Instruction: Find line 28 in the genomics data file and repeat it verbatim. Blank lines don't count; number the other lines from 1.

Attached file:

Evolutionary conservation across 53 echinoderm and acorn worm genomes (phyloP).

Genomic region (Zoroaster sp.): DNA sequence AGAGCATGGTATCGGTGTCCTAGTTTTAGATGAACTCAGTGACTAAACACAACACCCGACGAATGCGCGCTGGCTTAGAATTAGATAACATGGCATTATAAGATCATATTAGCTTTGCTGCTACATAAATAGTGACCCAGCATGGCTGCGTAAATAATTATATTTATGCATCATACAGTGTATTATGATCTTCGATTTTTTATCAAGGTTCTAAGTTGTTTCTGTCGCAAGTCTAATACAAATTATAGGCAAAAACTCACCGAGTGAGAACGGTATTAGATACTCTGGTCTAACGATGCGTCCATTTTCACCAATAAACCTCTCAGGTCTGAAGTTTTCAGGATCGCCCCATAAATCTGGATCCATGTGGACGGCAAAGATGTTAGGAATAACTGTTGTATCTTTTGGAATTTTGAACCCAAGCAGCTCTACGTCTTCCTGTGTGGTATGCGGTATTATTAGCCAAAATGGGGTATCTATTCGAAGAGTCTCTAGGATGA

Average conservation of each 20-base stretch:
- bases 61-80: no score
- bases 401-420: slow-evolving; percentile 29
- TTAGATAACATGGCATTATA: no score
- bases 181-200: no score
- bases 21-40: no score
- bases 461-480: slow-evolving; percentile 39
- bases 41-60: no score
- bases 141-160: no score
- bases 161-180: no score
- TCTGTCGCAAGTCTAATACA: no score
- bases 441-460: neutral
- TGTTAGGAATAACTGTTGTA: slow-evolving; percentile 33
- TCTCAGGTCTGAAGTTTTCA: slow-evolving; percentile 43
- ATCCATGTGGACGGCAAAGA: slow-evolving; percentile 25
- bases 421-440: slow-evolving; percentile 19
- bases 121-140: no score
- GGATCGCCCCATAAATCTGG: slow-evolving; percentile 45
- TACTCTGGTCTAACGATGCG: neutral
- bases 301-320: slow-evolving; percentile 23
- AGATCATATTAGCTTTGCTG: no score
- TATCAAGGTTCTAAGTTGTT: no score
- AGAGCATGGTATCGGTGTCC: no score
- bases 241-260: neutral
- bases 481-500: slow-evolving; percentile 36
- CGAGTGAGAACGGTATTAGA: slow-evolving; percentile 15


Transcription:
- CGAGTGAGAACGGTATTAGA: slow-evolving; percentile 15